MIAMI (AP) – Five men held by the U.S. at its base in Guantanamo Bay, Cuba, have been released and sent to the United Arab Emirates.
The Pentagon says the five Yemeni men were accepted for resettlement in the Persian Gulf nation after U.S. authorities determined they no longer posed a threat.
The Defense Department said in a statement Sunday that their release brings the Guantanamo prisoner population to 107.
Each of the five released over the weekend had been held for more than 13 years. They were not charged but were detained as enemy combatants.
Their release was delayed because the U.S. won’t send Guantanamo prisoners to Yemen because of instability there and must find other countries to accept them. These are the first prisoners accepted by the UAE for resettlement.
Of the 116 prisoners remaining at Guantanamo, 52 have been cleared for release. But most of those are from Yemen, which Washington considers too unstable to send prisoners.
The remaining 64 include some in various stages of prosecution, such as five facing a long-stalled trial by military commission for alleged roles in orchestrating the Sept. 11, 2001, terrorist attacks. Prosecutors say relatively few could be tried for war crimes by military commissions, and could only be charged if sent to U.S. civilian courts.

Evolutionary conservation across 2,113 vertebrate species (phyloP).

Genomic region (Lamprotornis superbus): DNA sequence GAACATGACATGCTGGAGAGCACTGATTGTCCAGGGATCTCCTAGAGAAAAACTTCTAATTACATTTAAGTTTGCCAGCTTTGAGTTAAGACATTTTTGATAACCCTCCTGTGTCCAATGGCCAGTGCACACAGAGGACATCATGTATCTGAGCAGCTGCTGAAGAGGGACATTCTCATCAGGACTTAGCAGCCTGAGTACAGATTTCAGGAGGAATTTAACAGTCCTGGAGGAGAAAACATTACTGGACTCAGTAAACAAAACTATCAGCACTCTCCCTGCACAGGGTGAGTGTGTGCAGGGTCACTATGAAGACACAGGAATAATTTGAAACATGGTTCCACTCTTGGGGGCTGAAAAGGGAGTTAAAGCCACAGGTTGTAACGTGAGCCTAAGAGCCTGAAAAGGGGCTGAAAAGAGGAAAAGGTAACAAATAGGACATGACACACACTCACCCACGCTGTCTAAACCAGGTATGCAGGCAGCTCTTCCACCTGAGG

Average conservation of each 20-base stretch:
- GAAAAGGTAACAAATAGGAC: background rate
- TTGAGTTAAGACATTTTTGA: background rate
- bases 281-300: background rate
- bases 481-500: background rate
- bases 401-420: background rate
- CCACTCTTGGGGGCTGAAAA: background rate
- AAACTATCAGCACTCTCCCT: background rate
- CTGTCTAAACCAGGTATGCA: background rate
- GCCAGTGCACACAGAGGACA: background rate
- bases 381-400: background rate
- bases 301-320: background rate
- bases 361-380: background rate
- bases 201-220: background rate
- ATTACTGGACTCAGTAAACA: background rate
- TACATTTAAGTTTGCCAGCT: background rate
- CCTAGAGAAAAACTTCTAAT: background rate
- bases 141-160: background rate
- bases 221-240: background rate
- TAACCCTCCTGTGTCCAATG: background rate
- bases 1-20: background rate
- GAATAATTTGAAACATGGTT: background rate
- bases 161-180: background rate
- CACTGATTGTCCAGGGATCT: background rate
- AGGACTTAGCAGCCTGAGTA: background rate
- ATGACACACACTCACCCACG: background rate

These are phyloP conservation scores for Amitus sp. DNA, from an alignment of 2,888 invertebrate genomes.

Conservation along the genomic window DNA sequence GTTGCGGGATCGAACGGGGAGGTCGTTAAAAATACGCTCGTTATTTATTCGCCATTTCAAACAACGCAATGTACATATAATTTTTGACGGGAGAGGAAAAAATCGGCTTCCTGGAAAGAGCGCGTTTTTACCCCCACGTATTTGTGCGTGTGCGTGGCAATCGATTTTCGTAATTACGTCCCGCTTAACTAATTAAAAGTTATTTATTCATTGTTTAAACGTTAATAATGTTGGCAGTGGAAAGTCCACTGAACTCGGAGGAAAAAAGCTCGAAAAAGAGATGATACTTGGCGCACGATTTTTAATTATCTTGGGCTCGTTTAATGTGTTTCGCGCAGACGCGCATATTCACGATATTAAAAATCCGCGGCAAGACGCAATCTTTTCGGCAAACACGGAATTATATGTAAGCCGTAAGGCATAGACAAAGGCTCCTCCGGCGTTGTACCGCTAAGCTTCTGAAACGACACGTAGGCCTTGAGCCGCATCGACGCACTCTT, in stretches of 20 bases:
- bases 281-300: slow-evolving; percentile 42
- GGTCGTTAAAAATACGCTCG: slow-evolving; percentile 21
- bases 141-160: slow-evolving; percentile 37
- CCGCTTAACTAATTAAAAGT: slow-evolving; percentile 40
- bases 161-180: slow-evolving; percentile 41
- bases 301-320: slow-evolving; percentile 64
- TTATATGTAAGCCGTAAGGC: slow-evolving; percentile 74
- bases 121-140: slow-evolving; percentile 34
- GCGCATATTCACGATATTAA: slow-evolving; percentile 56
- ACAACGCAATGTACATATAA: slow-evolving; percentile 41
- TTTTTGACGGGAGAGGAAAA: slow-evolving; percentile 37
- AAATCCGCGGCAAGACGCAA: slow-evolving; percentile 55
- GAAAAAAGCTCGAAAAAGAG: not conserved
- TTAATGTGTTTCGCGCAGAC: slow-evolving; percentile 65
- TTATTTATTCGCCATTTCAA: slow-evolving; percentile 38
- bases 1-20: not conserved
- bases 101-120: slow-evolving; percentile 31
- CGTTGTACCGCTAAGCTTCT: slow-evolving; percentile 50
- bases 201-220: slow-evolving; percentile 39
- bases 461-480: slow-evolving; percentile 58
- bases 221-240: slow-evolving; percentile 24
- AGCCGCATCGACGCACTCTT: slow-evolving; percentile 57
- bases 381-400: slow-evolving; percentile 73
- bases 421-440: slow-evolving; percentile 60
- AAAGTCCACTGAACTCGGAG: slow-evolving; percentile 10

Thirty-two are under a “law of war detention” designation, meaning the U.S. doesn’t have evidence to charge them but asserts the right to detain them until the end of hostilities. The uncertain nature of the terror conflict means they could theoretically be held forever.
Roth said officials fear the political consequences if released detainees were to attack the U.S. in the future, but argued that the risk is overstated.
“There are many people in the world who wish to harm the United States, but the United States doesn’t run around arbitrarily locking them up,” he said.
For inmates, who avidly follow any news about their confinement via satellite TV and the kind of internal rumor mill common to all prisons, the latest developments are deepening a sense of despair that provoked Ba Odah and others to stop eating in protest.
“The government has no intention of charging him and, in fact, it has disclaimed any interest in holding him, and yet it keeps him at Guantanamo day in and day out, potentially forever,” Farah said. “That is something that Mr. Ba Odah feels is cruel, unjust and violent.”